“They sent a brochure to all households and then they had the campaign on the initiative… they’ve now passed the party programme for the elections and when you look at the media coverage, what do they talk about? It’s the People’s Party again. It is they who set the pace,” he said.

“Populist agenda”

“The People’s Party has a very populist agenda, with issues which are of concern not only in Switzerland but throughout Europe and this will help them. They just seem to be so much better in campaigning.”

Lutz said that the campaigning was based on provocation.

“I think there will be a turning point at some stage if the proposals get too extreme. It will put people off. But there have been many people waiting for this point and it hasn’t come so far, so it’s quite possible that it can continue.

The question is whether Switzerland is in a dangerous political situation at present, with the People’s Party striving to climb above the 30 per cent barrier in October’s elections.

Lutz says it depends on who you ask. “If you ask people from the People’s Party, they’ll tell you they are saving the country. If you ask people on the left, they think the situation is pretty dangerous because it brings further isolation and doesn’t solve any problems. But that’s very much a question of where you stand politically.”

To people outside Switzerland, it may appear that the People’s Party is out-and-out against foreigners, who account for about one in five of the Swiss population.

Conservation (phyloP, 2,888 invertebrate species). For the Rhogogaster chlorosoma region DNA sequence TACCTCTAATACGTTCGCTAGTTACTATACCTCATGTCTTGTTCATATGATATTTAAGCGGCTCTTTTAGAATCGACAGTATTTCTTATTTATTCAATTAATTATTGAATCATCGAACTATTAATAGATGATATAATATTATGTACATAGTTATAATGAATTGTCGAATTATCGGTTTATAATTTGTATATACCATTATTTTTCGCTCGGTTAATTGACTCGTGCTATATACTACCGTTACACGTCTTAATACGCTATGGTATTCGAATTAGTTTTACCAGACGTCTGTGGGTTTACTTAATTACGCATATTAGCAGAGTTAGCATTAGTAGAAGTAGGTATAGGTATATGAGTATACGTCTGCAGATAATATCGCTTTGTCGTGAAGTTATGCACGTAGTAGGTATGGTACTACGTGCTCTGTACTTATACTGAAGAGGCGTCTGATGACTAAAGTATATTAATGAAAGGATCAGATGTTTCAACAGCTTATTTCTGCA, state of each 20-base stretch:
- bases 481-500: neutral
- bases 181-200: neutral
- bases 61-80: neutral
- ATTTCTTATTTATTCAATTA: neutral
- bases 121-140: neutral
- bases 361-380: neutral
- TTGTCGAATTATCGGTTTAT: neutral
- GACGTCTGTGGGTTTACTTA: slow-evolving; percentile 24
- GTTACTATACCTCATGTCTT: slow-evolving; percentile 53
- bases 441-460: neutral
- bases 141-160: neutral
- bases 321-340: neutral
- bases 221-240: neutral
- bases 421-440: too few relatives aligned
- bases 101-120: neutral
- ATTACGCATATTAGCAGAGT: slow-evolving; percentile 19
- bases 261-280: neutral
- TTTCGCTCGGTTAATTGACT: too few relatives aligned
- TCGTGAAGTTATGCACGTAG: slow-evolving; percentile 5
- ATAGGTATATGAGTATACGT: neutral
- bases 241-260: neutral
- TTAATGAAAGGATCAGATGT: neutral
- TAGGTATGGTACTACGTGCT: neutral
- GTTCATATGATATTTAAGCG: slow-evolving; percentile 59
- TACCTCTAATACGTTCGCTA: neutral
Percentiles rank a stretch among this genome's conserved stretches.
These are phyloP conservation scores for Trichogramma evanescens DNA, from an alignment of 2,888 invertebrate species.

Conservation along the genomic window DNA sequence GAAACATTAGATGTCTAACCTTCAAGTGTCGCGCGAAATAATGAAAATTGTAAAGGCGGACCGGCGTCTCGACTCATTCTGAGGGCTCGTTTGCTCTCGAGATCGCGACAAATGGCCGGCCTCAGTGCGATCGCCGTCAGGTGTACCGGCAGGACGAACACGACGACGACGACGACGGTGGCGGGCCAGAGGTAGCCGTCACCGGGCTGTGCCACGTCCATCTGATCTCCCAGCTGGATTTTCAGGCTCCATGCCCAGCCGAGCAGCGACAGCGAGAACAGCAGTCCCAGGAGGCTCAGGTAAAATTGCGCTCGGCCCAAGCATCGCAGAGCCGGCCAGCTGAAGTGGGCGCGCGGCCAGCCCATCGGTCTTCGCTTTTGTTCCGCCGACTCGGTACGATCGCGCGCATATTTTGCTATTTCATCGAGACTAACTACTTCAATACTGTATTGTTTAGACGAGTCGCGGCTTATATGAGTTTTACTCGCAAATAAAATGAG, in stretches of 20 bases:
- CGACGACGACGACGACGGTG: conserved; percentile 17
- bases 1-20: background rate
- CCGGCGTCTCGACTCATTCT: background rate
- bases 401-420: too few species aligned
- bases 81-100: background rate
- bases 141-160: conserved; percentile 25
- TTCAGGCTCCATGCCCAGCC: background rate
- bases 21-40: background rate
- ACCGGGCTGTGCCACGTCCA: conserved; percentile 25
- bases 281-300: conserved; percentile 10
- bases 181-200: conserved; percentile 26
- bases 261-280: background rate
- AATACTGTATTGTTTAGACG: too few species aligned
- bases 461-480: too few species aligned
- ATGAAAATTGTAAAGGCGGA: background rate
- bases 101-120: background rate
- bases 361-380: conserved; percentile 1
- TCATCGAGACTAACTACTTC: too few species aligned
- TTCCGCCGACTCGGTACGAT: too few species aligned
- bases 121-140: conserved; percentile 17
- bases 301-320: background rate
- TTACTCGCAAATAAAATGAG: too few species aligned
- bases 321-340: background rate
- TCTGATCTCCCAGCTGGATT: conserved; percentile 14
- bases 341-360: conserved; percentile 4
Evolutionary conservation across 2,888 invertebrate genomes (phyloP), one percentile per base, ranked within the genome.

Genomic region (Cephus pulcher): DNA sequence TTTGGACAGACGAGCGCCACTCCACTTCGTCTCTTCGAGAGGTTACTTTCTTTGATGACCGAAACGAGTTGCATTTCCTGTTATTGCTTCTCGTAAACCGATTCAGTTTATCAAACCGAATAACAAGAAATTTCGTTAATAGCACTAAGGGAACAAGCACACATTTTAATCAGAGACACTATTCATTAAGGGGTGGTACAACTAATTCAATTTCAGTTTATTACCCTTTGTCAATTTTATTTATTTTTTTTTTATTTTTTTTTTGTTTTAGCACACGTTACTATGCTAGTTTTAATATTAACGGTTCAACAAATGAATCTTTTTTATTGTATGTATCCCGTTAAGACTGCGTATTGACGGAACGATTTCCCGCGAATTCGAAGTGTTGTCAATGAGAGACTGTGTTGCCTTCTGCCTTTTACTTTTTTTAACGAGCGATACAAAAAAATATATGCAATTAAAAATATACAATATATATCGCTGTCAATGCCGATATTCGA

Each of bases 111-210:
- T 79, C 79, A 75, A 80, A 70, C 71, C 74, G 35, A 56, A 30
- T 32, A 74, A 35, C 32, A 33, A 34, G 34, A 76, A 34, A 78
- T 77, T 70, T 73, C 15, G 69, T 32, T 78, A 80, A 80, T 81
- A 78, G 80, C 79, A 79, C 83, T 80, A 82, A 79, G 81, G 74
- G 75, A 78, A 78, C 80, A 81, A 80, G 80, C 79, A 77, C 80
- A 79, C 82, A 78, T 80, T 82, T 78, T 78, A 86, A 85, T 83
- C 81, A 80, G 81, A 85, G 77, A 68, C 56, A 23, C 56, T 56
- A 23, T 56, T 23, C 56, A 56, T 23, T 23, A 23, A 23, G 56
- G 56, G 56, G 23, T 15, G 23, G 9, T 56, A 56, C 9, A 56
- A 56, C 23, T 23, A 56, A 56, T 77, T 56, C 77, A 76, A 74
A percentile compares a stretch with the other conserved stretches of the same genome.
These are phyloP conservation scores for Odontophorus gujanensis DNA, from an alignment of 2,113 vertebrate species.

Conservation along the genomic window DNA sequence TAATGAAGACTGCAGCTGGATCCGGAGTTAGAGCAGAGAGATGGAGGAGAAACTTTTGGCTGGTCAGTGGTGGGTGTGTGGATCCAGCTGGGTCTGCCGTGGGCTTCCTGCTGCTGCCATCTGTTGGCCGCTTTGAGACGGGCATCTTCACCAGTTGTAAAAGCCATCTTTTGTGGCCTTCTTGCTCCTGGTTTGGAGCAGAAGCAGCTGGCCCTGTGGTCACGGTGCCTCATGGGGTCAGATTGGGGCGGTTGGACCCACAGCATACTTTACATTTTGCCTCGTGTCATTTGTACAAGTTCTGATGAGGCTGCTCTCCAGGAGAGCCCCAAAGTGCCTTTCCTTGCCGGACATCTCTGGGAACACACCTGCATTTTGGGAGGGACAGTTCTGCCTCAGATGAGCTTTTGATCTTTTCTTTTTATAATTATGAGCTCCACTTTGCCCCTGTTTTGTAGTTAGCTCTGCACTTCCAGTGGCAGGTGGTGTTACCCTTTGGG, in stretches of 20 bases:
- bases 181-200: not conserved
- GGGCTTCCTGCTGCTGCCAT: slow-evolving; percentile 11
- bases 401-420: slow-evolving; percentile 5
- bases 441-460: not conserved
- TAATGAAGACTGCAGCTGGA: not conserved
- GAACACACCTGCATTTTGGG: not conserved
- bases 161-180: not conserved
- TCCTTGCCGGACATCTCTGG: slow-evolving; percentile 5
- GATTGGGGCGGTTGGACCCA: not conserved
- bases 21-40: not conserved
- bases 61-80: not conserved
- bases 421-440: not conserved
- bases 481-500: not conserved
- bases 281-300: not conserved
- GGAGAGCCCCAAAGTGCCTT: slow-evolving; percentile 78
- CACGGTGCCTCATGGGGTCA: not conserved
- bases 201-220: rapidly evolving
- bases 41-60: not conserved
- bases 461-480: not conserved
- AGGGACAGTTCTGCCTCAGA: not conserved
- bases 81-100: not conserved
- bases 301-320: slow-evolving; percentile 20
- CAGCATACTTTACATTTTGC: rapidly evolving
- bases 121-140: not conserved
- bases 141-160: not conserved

Schlüer does not agree: “We accept all foreigners who [can] look after themselves, who come to Switzerland to work, accept our laws and have correct behaviour here,” he said.

Swiss People’s Party

The party was formed in 1971 from the merger of the Swiss Farmers, Trade and Citizens’ Party and the Democratic Parties of the Cantons of Glarus and Graubünden.

With a 29% share of the vote, it is Switzerland’s strongest party. The party result in the parliamentary elections in 2007 was the best that any single party has ever achieved. It has 66 seats in parliament.

The People’s Party says it is firmly committed to the concerns of its voters. The party stands for an independent, neutral Switzerland, a streamlined state, low taxes, a strong location for business with secure jobs and effective prevention of crime and of abuse of asylum and the social security system.

(Source: The Swiss Confederation: a brief guide 2010)

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Party programme

The new party programme is called: Swiss People’s Party – the party for Switzerland.

It is the core message of the party for the federal elections in 2011 until 2015. The party wants to gain more than 30% of votes.

The programme includes the usual party messages: “No” to membership of the European Union, tougher penalties for criminals, prevention of mass immigration and a strong army.

Party delegates demand that Switzerland leave the Schengen area, that the Lötschberg rail tunnel be further developed and that there are tougher laws against those people who have no valid identity papers.

The party’s president, Toni Brunner, said the programme was approved on Saturday by 453 votes to nil.